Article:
[EDITORIALS]Misguided ‘information’

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[EDITORIALS]Misguided ‘information’

President Roh Moo-hyun said, “Demanding that the government stop making publicity is the same as demanding that it not work.” The remark seems to have been made in protest against recent criticism of government officials in charge of public relations and the opposition Grand National Party’s presentation of a bill to abolish the Government Information Agency. But President Roh’s claim is wide of the mark.
We are not demanding the government stop public relations for its policies, but we demand that it stop making propaganda for the government and its politics. It is ugly to see the government criticize the opposition with coarse words, prevent civil servants from giving an interview or making contributions of articles to media outlets that are critical to the government and engaging in heated ideological offensives on the pretext of publicity for government policy. It is disgusting to see them take the lead in spreading the mood of the president and singing songs in praise of the president. But the president ducked what the press complained about and distorted it as if criticism of the political behavior of public relations officials was a demand to stop publicity on government policies. Why does he do so? Is it because he gets bad reports because he is surrounded by the curtain of people? Or is it a tactic to escape critiism?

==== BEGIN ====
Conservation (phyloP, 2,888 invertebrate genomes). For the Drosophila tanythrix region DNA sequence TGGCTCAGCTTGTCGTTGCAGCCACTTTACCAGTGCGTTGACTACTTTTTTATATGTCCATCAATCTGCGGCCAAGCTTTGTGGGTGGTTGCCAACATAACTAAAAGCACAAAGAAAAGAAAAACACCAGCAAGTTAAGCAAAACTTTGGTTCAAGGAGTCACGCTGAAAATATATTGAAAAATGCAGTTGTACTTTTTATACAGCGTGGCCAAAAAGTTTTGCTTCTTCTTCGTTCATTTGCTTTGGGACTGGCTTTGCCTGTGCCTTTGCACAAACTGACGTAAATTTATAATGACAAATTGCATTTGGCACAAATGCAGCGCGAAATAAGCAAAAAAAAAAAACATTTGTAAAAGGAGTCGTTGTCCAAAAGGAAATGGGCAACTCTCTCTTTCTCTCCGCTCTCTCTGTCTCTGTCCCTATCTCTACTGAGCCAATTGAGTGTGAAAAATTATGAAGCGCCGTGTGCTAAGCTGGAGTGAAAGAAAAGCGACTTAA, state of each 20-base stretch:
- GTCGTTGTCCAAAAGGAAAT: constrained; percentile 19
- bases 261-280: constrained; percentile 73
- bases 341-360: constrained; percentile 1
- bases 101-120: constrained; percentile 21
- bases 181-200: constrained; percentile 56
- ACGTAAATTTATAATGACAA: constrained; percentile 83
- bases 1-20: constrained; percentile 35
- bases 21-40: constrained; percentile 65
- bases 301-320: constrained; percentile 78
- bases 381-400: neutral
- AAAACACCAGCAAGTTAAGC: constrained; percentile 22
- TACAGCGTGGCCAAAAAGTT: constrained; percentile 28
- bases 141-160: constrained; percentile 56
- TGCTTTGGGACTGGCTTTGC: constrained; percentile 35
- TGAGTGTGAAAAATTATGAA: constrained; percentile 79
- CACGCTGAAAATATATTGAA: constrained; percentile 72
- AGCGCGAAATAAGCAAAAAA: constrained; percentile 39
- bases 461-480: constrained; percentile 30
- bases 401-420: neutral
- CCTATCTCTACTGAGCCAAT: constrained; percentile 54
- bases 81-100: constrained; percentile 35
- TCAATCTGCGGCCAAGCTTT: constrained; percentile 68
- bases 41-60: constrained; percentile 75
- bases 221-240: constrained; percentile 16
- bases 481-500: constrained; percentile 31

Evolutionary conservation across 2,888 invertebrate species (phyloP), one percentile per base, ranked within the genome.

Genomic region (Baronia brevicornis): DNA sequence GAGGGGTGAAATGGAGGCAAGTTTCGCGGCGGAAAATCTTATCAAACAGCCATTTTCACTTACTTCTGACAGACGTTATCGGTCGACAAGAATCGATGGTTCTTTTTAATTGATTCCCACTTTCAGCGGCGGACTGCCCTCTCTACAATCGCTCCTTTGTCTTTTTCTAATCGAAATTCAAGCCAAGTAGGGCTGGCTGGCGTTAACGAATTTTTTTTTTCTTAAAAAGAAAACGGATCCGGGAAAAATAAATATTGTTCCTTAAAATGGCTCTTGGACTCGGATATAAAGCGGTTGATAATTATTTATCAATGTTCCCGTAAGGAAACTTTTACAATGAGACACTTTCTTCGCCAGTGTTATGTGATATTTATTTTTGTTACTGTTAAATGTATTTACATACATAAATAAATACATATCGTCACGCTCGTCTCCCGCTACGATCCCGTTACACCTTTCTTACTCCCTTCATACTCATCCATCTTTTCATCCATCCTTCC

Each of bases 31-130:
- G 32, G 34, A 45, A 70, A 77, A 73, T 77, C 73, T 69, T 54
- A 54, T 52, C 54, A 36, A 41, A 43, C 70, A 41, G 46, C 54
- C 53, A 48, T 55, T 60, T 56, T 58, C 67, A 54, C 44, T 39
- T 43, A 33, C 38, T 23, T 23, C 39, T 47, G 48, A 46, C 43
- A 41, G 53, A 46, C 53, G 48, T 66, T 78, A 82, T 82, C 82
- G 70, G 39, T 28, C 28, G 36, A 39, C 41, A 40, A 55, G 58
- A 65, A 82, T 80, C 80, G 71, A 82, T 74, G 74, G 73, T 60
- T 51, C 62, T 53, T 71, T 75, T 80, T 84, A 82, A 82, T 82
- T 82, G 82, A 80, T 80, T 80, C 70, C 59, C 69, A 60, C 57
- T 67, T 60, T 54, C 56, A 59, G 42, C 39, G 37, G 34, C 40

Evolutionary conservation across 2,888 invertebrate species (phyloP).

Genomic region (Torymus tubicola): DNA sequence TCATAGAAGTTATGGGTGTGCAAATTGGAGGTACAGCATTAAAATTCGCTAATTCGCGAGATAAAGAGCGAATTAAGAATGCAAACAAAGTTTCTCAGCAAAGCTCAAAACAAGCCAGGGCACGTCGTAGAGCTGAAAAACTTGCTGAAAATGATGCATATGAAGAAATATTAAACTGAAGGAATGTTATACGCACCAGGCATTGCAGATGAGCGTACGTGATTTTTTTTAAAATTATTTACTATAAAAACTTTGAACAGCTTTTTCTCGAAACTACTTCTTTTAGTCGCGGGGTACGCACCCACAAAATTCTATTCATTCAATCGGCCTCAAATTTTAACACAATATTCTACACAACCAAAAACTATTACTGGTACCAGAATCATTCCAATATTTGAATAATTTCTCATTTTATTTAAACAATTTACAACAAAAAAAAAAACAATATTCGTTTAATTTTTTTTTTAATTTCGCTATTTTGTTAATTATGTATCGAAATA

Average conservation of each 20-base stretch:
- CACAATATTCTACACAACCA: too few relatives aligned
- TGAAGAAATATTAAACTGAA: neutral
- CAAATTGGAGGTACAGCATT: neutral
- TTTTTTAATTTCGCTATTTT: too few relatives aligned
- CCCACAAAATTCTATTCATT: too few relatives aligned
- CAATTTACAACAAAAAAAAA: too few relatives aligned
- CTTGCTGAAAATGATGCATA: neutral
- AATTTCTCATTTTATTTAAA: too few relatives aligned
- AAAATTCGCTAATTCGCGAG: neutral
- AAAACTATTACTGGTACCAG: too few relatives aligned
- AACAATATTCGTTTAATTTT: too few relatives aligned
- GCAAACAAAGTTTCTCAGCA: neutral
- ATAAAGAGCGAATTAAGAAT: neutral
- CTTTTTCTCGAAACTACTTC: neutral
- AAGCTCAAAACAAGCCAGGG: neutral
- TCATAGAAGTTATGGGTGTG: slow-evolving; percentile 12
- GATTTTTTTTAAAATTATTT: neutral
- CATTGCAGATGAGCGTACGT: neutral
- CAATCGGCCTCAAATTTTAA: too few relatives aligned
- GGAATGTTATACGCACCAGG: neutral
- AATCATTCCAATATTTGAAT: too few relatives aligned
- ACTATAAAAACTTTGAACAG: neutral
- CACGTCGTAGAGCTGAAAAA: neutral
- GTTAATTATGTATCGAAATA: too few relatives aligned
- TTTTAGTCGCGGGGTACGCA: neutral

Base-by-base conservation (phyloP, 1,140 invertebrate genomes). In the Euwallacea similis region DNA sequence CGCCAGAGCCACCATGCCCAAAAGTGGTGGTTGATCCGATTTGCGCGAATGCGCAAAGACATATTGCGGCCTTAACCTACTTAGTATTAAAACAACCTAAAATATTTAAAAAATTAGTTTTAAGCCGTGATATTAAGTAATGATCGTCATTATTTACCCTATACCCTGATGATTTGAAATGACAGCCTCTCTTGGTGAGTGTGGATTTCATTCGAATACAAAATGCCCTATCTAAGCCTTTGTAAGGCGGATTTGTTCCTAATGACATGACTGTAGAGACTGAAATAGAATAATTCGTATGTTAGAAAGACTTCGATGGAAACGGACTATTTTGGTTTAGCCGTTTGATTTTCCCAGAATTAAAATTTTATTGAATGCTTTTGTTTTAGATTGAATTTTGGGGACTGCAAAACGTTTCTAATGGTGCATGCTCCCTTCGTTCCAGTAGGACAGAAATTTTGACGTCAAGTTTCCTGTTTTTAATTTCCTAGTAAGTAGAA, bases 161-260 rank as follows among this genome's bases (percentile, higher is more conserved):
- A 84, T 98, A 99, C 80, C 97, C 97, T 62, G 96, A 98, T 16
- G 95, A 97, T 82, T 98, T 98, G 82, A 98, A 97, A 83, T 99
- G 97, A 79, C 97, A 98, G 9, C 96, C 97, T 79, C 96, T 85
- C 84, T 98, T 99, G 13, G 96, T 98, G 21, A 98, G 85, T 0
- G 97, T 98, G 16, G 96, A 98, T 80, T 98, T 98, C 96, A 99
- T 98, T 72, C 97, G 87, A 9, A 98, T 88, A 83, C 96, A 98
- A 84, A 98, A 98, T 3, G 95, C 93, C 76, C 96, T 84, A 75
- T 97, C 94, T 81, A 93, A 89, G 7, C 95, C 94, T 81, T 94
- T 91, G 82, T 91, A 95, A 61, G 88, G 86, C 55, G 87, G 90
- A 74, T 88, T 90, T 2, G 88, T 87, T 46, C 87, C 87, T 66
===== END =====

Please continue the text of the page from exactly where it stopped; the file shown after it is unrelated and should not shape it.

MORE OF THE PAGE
Mr. Roh said, “It is necessary to listen to the opinion of opponents, make government policies after collecting people’s opinions and deliver them so that they get support from the people.” He also said, “Persuasion is public relations.”
He is right. We find the answer in his words. The problem is with those in charge of public relations. They go completely in the opposite direction. They often devide people or press organs that oppose government policies as “supporters of vested interests” or “advocates of rich people.” They blamed media outlets that criticized the theory that South Korea should play the role of a balancer in Northeast Asia as “selling out national security.” When the admissions plan of Seoul National University created a stir, they said, “Seoul National University should be changed.” Such remarks only fan conflict and degrade the quality of our society.
The Government Information Agency and the presidential secretary for public information should stop engaging in political propaganda. Mr. Roh should not defend them unconditionally. He must face the fact that remarks demonstrating loyalty to him increase the gap between him and the people.
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